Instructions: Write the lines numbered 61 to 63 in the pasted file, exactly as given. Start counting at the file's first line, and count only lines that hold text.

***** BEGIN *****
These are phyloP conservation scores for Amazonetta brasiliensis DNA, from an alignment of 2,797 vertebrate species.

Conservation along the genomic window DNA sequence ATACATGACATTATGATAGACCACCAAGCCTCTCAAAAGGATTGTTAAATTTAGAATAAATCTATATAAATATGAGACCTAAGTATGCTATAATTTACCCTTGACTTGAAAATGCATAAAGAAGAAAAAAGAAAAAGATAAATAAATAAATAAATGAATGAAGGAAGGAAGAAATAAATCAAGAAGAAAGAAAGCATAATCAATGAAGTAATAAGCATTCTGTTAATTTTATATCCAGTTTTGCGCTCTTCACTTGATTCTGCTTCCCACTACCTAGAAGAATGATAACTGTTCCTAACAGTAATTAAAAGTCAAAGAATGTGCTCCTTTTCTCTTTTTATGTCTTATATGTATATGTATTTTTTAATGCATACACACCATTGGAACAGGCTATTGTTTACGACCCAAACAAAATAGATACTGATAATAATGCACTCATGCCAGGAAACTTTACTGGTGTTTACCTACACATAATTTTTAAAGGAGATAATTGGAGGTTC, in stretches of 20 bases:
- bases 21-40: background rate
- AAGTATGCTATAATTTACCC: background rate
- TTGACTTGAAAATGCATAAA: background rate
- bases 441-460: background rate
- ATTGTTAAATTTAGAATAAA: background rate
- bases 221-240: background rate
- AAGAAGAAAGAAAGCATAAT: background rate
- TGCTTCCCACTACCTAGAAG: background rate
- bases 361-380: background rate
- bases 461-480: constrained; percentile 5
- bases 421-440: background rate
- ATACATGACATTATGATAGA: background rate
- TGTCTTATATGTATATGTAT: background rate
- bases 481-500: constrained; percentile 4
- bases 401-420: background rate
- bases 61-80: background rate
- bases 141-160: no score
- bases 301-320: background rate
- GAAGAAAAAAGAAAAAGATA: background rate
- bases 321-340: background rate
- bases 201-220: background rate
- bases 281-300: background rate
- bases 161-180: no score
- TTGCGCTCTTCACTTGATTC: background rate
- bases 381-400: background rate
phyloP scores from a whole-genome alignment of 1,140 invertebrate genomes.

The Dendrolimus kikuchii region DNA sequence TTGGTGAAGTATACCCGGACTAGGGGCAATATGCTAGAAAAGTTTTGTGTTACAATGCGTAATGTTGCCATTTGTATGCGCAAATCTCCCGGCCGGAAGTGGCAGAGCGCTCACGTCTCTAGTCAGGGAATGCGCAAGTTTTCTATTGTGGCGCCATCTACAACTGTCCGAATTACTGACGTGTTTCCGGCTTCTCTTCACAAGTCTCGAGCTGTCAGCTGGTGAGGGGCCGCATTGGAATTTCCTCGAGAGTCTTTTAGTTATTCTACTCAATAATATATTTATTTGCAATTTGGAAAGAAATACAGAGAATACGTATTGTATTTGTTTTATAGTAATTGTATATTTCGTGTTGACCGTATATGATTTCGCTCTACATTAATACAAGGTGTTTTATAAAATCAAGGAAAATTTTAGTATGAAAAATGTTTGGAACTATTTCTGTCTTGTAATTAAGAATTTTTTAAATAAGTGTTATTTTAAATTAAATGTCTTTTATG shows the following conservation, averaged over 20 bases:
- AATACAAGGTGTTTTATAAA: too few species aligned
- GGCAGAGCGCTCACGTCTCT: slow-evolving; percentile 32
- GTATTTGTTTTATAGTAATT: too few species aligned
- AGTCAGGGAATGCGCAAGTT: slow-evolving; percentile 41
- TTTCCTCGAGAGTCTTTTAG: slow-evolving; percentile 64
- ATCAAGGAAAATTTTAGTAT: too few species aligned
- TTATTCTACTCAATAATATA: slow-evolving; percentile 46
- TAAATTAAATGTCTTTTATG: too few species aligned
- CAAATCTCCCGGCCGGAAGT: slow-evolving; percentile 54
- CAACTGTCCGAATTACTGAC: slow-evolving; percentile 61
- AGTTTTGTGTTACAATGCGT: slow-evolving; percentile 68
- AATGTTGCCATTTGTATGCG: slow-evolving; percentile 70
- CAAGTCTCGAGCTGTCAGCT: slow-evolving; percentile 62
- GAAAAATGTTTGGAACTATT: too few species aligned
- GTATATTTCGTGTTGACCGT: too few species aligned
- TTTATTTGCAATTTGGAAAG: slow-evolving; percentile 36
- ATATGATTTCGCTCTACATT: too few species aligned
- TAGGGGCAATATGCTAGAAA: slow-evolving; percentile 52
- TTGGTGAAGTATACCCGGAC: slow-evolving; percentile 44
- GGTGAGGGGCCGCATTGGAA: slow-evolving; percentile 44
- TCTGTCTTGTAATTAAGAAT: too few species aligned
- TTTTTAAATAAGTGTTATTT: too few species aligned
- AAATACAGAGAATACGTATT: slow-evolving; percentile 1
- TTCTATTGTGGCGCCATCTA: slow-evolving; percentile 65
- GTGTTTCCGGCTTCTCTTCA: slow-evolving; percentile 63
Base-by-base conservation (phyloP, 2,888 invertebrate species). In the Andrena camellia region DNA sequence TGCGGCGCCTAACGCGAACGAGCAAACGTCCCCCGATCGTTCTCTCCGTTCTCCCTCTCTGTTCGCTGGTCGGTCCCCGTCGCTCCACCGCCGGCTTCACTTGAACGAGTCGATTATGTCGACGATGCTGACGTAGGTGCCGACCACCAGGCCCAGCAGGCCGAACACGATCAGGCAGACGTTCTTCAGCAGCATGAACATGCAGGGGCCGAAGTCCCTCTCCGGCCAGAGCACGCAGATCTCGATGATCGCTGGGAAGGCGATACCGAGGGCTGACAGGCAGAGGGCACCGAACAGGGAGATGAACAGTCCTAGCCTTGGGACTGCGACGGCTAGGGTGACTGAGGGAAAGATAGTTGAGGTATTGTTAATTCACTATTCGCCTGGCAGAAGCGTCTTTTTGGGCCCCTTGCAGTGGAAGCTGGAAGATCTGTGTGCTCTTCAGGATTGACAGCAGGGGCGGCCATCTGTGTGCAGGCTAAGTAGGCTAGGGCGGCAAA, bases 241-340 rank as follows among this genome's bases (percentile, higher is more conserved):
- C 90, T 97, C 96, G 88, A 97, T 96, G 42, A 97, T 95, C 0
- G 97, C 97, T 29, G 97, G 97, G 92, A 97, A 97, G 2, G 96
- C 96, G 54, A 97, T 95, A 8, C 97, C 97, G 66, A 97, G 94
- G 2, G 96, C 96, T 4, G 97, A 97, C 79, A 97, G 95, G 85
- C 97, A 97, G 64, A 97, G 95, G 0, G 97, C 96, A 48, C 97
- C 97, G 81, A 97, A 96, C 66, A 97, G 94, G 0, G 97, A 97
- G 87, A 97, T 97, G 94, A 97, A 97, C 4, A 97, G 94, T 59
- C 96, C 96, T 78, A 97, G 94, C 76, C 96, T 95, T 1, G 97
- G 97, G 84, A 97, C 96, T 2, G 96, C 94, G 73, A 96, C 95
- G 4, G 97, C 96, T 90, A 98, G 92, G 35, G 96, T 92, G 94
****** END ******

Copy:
- C 97, G 81, A 97, A 96, C 66, A 97, G 94, G 0, G 97, A 97
- G 87, A 97, T 97, G 94, A 97, A 97, C 4, A 97, G 94, T 59
- C 96, C 96, T 78, A 97, G 94, C 76, C 96, T 95, T 1, G 97